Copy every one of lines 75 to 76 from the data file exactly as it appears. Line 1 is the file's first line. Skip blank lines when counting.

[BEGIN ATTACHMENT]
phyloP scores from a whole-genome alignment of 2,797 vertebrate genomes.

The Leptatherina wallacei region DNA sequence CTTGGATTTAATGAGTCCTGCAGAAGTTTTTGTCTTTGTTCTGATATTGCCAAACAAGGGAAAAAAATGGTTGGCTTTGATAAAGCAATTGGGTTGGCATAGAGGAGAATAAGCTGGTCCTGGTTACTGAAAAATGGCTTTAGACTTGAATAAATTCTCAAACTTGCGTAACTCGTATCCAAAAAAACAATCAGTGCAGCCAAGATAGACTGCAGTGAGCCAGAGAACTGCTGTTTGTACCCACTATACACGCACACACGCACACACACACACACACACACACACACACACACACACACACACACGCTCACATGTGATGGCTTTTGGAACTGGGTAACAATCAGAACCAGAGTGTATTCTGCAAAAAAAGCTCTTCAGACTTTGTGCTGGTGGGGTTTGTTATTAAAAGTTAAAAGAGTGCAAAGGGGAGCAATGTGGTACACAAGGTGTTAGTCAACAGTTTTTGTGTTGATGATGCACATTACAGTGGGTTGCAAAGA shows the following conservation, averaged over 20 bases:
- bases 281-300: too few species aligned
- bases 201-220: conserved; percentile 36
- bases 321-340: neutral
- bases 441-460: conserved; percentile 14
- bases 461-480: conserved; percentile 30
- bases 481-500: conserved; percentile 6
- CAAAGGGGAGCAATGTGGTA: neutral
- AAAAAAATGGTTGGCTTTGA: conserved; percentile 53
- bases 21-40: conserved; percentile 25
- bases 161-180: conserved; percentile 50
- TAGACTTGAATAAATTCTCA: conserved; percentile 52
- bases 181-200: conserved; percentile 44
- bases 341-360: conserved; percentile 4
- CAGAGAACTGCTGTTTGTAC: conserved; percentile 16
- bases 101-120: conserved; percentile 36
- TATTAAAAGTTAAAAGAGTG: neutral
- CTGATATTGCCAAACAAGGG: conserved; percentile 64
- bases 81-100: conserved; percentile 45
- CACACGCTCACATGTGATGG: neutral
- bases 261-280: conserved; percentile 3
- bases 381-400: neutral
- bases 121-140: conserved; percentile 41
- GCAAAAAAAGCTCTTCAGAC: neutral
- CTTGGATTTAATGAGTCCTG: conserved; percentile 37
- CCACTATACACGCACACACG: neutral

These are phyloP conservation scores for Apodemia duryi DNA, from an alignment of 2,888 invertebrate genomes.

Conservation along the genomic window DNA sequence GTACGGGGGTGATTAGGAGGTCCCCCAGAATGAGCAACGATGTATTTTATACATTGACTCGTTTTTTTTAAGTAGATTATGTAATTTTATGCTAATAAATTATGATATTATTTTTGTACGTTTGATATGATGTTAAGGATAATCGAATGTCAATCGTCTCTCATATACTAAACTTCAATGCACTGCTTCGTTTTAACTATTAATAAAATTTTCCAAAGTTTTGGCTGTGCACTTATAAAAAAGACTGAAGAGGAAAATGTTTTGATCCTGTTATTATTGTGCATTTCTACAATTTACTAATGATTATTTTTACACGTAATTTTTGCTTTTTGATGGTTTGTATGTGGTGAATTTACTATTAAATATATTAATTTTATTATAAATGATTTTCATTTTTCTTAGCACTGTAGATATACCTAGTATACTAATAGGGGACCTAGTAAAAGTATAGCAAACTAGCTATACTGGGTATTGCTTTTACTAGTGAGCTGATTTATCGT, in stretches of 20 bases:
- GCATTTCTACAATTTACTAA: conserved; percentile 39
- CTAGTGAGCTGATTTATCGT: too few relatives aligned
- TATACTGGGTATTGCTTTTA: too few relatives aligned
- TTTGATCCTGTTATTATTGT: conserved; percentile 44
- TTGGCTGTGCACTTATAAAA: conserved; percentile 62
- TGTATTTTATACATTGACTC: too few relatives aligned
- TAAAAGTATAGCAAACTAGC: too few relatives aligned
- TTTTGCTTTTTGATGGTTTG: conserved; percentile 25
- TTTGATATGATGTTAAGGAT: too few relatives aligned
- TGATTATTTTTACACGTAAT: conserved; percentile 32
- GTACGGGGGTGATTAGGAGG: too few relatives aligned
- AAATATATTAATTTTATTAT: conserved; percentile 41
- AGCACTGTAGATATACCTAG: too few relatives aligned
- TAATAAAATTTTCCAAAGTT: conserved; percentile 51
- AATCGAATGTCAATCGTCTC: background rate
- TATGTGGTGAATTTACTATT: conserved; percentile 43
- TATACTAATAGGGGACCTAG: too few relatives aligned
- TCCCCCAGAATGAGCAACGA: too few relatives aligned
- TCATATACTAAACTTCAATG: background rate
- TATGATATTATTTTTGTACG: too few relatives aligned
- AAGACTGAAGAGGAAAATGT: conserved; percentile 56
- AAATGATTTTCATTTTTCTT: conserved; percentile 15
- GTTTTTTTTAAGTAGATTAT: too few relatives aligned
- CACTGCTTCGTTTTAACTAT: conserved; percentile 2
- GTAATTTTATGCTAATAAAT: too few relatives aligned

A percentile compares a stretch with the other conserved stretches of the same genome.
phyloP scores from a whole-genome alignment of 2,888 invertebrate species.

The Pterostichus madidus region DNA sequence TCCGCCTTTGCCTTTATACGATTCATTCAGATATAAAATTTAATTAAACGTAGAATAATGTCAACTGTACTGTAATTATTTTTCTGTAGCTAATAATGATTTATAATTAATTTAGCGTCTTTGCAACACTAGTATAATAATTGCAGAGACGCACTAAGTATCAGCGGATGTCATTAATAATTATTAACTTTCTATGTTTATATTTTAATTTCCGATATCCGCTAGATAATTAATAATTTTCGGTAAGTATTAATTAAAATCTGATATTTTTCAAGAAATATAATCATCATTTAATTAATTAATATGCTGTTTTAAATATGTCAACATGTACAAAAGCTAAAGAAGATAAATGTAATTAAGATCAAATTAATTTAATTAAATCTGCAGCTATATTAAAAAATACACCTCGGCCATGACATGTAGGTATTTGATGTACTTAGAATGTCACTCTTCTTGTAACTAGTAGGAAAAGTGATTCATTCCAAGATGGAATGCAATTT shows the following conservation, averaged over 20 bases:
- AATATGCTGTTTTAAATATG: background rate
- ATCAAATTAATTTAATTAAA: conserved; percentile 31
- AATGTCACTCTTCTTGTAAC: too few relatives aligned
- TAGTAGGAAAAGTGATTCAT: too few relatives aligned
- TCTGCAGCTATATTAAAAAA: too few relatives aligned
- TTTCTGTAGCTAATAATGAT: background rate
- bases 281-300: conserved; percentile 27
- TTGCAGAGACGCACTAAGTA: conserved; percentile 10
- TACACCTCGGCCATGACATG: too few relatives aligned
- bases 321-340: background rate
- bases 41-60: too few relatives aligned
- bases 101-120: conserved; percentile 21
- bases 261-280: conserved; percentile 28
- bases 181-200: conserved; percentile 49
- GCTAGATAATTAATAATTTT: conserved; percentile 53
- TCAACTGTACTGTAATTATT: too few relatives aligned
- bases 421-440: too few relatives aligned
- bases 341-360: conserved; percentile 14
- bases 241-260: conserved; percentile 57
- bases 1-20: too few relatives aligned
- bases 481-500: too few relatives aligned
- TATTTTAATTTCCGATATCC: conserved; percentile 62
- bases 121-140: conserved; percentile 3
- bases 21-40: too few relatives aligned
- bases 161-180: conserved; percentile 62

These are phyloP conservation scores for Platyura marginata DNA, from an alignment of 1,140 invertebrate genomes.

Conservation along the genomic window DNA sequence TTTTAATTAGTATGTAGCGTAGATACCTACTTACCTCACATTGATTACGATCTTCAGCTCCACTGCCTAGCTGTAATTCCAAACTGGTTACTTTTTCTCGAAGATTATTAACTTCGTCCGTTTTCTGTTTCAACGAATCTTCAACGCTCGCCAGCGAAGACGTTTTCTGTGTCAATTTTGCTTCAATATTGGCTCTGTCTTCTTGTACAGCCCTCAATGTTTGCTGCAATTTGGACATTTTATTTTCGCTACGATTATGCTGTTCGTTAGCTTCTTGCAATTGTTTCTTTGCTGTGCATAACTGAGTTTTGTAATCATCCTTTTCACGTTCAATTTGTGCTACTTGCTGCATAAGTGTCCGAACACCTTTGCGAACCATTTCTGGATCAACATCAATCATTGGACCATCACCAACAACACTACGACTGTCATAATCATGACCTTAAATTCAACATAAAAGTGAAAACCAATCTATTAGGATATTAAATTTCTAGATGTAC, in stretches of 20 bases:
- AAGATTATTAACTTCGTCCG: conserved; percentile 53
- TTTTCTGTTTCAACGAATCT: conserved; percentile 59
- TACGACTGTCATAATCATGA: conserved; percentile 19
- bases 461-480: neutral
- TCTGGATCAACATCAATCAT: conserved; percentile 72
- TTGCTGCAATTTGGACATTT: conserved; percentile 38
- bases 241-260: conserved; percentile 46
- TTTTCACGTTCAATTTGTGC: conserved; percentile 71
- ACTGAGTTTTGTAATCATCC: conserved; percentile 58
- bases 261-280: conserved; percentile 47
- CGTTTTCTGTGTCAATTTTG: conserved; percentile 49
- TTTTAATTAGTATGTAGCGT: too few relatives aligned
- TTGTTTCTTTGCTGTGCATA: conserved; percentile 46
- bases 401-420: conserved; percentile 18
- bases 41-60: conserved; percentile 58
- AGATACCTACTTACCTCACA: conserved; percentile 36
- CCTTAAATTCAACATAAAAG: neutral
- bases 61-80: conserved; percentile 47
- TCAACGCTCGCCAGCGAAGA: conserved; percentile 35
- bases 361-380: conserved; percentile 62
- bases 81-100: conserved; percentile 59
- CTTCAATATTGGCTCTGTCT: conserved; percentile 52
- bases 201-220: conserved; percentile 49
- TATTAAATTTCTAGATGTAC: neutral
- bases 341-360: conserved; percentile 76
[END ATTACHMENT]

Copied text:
- bases 341-360: conserved; percentile 14
- bases 241-260: conserved; percentile 57